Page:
Fewer Rejected Ballots Seemed to Be a Win for Voter Access. Trump and Others Disagree.


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In Philadelphia, the feared avalanche of naked ballots arrived well dressed.

Election officials in October worried that up to 40,000 ballots would be rejected in the general election because they had not been put into a secrecy envelope before being mailed in a second envelope. So-called naked ballots are a common mistake that can invalidate votes.

But in Philadelphia County’s 2020 general election, the wave of rejections did not happen. High-profile lawsuits, saturation news coverage and a social media campaign featuring nearly nude messages from actors Sarah Silverman and Sacha Baron Cohen — in his role as Borat — brought naked ballot rejections in Philadelphia County down to a paltry 3,061 as of late November.

Philadelphia’s final mail ballot rejection numbers are still being sorted out, along with other counties and states. It could be spring before the full number of rejected ballots is known.

However, early numbers in certain counties across the country show that local election officials, lawmakers and advocacy groups appear to have slammed the brakes on what could have been a national disaster: Instead of rising, the number of rejected mail ballots unexpectedly plummeted in several regions, including large counties key to statewide wins, such as Miami-Dade in Florida and Maricopa in Arizona.

If just 2% of mail ballots had been rejected in the Nov. 3 contest, roughly 1.3 million would have been discarded, a USA TODAY, Columbia Journalism Investigations and FRONTLINE investigation published in October found.

Read more: 2020 Election Could Hinge on Whose Votes Don’t Count

Instead, new mail ballot rules, extensive publicity over how to vote correctly by mail and broadened opportunities to fix minor errors on a ballot before it was discarded worked to limit wide-scale rejections.

Not everyone sees the reduction of tossed ballots as a positive. President Donald Trump, as part of a sustained campaign to spread disinformation about his 2020 loss, has called the drop in rejections suspicious. “The rate of rejected Mail-In Ballots is 30X’s lower in Pennsylvania this year than it was in 2016,” Trump tweeted in November, suggesting the smaller number of rejected ballots was tied to fraud.

In fact, had Philadelphia’s naked ballot campaign not worked, the number of Pennsylvania’s rejected ballots could have been thirty times higher than in 2016, a CJI analysis found.

Rejection numbers are expected to rise in Pennsylvania and in other states over the next few months, as recounts and lawsuits wind down and give local election workers time to count ballots that arrived too late to be accepted.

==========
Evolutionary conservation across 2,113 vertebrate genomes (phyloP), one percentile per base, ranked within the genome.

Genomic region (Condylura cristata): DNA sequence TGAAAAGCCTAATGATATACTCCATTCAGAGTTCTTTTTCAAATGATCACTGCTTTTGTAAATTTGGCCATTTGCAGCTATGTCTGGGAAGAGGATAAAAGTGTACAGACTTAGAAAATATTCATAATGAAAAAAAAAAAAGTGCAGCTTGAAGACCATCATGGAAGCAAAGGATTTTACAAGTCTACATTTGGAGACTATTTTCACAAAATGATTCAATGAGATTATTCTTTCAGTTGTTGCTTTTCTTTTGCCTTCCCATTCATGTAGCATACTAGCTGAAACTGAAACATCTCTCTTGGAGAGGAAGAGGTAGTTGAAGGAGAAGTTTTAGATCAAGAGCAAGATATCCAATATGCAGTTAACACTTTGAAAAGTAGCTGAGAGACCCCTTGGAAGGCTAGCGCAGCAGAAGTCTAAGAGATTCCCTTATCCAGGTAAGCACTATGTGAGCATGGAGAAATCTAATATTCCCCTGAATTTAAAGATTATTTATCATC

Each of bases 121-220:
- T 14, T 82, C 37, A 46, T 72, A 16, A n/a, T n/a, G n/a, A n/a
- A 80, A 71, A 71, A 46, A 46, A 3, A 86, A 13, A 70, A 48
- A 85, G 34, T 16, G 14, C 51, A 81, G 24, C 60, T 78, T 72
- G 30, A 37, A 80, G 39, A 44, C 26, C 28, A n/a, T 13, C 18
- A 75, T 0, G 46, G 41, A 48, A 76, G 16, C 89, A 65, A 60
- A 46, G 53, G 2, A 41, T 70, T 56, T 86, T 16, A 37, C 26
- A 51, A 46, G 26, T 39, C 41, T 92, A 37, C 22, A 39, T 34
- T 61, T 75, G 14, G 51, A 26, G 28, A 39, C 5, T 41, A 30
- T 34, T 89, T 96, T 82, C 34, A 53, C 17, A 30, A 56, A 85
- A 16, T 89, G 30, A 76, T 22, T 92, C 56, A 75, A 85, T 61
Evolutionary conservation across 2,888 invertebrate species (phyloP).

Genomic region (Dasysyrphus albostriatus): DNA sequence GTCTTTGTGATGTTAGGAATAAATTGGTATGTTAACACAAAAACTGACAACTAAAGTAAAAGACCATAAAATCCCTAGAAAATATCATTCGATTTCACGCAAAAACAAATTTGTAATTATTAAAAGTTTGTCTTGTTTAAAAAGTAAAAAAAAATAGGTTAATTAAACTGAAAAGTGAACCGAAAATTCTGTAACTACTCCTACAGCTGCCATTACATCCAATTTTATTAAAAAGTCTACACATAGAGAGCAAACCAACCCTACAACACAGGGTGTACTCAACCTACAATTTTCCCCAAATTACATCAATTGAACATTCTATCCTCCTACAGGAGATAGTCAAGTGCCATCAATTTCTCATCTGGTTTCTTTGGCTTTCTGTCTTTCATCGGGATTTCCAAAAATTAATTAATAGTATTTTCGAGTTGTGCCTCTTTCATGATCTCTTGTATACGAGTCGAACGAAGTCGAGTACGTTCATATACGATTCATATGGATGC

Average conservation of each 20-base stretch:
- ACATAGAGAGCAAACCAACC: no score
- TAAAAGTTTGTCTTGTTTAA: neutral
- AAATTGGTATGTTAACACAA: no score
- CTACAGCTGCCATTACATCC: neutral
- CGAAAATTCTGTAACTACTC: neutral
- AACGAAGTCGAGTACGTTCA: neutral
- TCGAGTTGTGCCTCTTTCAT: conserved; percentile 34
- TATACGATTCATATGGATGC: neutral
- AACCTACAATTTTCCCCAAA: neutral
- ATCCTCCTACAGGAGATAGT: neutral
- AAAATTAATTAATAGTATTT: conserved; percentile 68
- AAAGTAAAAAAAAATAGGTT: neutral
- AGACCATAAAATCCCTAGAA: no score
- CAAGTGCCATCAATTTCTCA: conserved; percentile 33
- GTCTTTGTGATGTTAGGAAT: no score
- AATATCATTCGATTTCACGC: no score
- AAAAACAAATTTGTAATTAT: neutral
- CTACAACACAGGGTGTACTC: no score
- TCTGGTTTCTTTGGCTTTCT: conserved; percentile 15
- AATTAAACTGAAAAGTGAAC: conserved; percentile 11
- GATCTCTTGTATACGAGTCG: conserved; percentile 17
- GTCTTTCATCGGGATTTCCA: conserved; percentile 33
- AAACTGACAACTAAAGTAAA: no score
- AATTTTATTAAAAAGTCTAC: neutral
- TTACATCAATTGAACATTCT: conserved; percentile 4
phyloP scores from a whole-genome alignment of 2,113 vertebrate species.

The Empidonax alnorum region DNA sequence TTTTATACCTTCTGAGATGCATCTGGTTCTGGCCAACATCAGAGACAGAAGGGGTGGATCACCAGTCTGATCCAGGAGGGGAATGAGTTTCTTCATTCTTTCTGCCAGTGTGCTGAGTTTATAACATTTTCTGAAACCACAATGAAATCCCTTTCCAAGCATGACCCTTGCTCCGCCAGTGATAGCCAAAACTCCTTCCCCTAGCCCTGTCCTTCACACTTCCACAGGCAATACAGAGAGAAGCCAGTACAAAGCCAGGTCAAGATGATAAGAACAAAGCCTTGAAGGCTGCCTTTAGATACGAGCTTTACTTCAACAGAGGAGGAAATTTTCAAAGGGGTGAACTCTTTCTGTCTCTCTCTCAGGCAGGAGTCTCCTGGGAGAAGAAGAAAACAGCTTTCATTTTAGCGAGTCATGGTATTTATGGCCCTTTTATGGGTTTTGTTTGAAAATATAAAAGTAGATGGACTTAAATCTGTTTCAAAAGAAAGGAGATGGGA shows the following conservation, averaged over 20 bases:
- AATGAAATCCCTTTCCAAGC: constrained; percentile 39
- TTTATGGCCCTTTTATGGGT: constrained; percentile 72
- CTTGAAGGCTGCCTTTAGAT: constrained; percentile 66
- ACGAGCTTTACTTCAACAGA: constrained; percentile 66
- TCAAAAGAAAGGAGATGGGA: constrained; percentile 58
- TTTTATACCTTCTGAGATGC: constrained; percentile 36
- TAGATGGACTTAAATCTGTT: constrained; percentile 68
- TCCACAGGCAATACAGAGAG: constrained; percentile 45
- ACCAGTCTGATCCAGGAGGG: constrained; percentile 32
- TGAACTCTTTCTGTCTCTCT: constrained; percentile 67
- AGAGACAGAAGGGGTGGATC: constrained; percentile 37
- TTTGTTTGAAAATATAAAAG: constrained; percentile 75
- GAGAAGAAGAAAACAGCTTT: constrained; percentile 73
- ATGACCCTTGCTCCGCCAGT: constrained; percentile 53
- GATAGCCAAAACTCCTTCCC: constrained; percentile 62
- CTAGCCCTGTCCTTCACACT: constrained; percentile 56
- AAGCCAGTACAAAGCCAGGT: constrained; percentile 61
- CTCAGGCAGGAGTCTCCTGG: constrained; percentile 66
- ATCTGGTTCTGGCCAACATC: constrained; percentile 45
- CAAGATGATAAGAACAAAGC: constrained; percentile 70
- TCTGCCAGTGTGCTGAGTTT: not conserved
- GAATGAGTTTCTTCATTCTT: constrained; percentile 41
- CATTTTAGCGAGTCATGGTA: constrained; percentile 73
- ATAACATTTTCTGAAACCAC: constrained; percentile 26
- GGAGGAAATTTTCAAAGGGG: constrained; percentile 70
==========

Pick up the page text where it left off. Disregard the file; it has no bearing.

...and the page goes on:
Even so, there’s room for optimism, said Celina Stewart, chief counsel and senior director of advocacy and litigation at the League of Women Voters, which filed suits in multiple states over mail ballot rules. “I am thrilled that the rejection rates we have seen so far are fairly low,” Stewart said. “It could have gone another way, you know, and it has in the past.”

Trump isn’t alone in complaining about the reduction in rejected votes. Facing tight Georgia runoffs, U.S. Senators Kelly Loeffler and David Perdue are suing in federal court, arguing that more mail ballots should have been scrapped in November. In several states, lawmakers are already pledging to restrict future mail voting.

The numbers drop

By the time an ice storm threatened Canadian County, Oklahoma, Election Board Secretary Wanda Arnold and her tiny staff of five had already been juggling 10,000 voter registration applications and 500 phone calls a day.

Then came the storm and a new set of worries.

“I was concerned about trees being down in the road, not having electricity, the state election board, electrical companies, little old ladies sitting in polling places with no lights and no heat with blankets wrapped around them,” Arnold said.

The late October storm didn’t derail election day. And Arnold wound up the vote count with a pleasant surprise: Despite dealing with more than double the number of mail ballots than in the 2016 presidential race, the rejection rate dipped.

There was every reason to believe the number of rejected mail votes in Canadian County and throughout the country would skyrocket. Even small errors such as signing on the wrong line can cost a voter their vote, and millions were voting by mail for the first time.

Spring and summer primary results reinforced concerns. New York City’s rejection rate approached two out of every 10 ballots. In Florida, the primary rejection rate shot up 63% from 2016, hitting younger voters, Black voters, first-time voters and Hispanic voters hardest, a state report found.

“The warning was the primary season,” said Douglas W. Jones, an author and computer scientist at the University of Iowa who has researched election systems since the mid-1990s.